It was originally owned by a Russian princess, Zenaǐde Wolkonsky , who made her home there in the 1830s. Her salon was frequented by Karl Brullov, Alexander Ivanov, Bertel Thorvaldsen, Gaetano Donizetti, Stendhal, and Sir Walter Scott. Nikolai Gogol wrote much of Dead Souls at the villa. Subsequently it passed through various ownerships until it was sold to the German government in 1920, becoming the German embassy and ambassador's residence.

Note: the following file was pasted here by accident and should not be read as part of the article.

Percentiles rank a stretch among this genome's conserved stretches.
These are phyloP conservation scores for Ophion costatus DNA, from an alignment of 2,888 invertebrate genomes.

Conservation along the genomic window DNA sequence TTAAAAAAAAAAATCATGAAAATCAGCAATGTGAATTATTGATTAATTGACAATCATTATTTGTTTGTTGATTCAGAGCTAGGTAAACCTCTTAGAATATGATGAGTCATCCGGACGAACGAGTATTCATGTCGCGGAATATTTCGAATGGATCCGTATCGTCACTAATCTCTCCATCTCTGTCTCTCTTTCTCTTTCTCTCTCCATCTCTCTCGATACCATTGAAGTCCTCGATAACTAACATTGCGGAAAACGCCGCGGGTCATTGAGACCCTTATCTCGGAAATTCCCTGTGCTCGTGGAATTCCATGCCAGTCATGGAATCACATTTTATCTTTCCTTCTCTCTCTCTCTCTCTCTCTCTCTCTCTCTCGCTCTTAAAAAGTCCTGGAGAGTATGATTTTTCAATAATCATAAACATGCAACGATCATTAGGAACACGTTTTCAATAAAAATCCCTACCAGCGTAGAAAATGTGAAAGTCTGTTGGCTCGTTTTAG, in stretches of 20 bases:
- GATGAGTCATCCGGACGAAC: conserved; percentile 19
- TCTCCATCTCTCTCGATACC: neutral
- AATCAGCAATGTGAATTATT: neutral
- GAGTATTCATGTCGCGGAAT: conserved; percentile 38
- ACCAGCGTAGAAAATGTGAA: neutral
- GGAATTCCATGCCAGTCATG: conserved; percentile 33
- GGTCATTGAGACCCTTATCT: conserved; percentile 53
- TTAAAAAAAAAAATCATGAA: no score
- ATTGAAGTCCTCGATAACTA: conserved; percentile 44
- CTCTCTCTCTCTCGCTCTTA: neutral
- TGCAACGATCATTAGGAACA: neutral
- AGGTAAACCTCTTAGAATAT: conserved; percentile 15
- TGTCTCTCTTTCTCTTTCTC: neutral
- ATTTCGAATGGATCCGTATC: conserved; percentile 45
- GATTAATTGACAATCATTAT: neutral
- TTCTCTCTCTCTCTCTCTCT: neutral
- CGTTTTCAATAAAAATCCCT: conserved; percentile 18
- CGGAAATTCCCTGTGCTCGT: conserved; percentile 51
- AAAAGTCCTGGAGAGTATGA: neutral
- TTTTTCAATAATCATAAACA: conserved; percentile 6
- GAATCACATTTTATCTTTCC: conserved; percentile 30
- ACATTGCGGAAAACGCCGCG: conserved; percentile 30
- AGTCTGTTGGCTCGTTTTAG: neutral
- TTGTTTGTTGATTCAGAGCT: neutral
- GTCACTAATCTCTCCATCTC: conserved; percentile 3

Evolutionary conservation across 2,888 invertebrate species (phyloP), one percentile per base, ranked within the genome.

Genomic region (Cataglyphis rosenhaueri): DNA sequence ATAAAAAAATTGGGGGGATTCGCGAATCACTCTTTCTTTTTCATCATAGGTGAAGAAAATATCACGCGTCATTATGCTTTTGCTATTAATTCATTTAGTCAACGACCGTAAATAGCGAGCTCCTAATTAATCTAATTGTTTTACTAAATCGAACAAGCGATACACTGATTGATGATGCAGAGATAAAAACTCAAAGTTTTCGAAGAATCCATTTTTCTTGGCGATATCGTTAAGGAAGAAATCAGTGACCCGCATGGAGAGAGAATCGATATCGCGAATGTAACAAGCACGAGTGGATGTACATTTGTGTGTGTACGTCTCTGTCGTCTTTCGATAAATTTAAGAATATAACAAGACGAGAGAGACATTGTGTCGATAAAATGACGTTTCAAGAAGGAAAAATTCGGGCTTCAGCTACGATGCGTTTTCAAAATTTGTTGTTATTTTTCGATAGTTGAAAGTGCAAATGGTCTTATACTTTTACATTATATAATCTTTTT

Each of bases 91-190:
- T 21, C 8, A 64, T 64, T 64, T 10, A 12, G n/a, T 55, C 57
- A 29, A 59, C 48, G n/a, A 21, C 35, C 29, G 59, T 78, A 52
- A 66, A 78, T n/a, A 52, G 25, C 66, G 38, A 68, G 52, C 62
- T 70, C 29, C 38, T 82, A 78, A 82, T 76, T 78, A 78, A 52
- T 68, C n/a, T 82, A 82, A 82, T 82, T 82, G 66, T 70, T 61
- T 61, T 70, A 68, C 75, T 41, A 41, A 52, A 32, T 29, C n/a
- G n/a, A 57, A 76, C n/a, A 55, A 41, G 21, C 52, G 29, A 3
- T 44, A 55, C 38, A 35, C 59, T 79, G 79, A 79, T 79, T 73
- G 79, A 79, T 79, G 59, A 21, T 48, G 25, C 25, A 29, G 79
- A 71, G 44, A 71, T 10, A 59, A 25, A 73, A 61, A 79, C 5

After the Liberation of Rome in 1944, the Italian government sequestrated the property, and it was placed under the Allied Control Commission. For a short time it was occupied by the Swiss legation and then the Italian Red Cross. When the British embassy at Rome's Porta Pia was blown up by members of the clandestine militant Zionist group Irgun on 31 October 1946, the Italian government made the Villa available to the British government to use as a temporary embassy and residence. The United Kingdom purchased the Villa in 1951.
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